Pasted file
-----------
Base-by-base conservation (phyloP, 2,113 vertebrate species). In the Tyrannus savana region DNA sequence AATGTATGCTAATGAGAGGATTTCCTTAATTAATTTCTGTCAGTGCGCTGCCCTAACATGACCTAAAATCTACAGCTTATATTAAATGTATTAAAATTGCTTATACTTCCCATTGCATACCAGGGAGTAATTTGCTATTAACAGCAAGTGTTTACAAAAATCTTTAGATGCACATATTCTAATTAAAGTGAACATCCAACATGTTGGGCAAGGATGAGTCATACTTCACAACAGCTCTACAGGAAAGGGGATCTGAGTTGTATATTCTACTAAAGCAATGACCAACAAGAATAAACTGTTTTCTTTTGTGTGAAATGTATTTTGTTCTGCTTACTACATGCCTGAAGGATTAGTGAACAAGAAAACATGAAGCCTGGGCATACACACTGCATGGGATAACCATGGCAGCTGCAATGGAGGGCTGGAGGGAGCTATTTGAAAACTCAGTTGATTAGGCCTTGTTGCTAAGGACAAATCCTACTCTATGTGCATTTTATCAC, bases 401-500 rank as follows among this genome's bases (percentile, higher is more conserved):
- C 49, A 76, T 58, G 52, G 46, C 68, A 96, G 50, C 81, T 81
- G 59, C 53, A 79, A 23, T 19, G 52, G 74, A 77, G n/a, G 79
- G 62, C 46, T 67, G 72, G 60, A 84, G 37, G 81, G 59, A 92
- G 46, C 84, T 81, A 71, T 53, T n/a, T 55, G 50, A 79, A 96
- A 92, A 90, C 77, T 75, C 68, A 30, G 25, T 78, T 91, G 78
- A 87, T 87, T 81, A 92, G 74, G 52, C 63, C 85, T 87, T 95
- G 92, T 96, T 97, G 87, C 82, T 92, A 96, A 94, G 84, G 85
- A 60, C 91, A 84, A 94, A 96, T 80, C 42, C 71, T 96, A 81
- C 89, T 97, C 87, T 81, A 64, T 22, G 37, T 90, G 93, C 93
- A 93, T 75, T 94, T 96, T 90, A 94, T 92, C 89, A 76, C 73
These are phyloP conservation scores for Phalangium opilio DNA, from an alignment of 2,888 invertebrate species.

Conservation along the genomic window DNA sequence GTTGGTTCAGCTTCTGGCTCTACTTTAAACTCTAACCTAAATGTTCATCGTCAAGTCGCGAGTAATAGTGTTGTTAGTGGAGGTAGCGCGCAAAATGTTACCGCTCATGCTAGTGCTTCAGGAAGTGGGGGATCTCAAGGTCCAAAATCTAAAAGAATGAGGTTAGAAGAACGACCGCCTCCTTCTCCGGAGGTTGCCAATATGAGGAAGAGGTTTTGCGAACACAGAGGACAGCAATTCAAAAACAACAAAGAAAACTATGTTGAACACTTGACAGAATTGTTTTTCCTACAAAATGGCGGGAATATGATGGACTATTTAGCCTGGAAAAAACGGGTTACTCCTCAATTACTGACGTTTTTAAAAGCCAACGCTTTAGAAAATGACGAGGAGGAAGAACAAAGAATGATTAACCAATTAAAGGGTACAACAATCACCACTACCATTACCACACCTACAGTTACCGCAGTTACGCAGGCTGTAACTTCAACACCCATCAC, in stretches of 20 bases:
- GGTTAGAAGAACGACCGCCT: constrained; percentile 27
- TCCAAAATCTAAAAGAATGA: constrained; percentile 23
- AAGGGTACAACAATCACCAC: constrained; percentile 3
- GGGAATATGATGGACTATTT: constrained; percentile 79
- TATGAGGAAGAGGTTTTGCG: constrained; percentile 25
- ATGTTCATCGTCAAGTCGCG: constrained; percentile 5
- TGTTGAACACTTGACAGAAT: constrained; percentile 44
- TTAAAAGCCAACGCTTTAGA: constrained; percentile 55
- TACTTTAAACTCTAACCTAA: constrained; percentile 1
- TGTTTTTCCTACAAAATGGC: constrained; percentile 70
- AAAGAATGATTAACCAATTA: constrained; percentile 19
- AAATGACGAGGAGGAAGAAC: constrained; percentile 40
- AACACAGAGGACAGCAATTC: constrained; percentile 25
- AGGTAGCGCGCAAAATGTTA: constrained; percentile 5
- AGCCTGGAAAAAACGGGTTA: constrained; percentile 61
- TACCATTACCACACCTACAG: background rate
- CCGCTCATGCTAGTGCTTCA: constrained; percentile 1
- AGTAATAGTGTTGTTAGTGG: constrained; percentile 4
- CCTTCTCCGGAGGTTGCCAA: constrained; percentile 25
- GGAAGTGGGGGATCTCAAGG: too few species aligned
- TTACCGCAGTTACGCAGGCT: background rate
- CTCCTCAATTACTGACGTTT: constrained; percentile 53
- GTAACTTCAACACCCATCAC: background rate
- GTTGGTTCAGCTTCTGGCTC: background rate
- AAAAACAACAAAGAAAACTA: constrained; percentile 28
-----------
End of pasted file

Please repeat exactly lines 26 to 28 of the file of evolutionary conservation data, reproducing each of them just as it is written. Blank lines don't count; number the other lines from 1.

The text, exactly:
- AACACAGAGGACAGCAATTC: constrained; percentile 25
- AGGTAGCGCGCAAAATGTTA: constrained; percentile 5
- AGCCTGGAAAAAACGGGTTA: constrained; percentile 61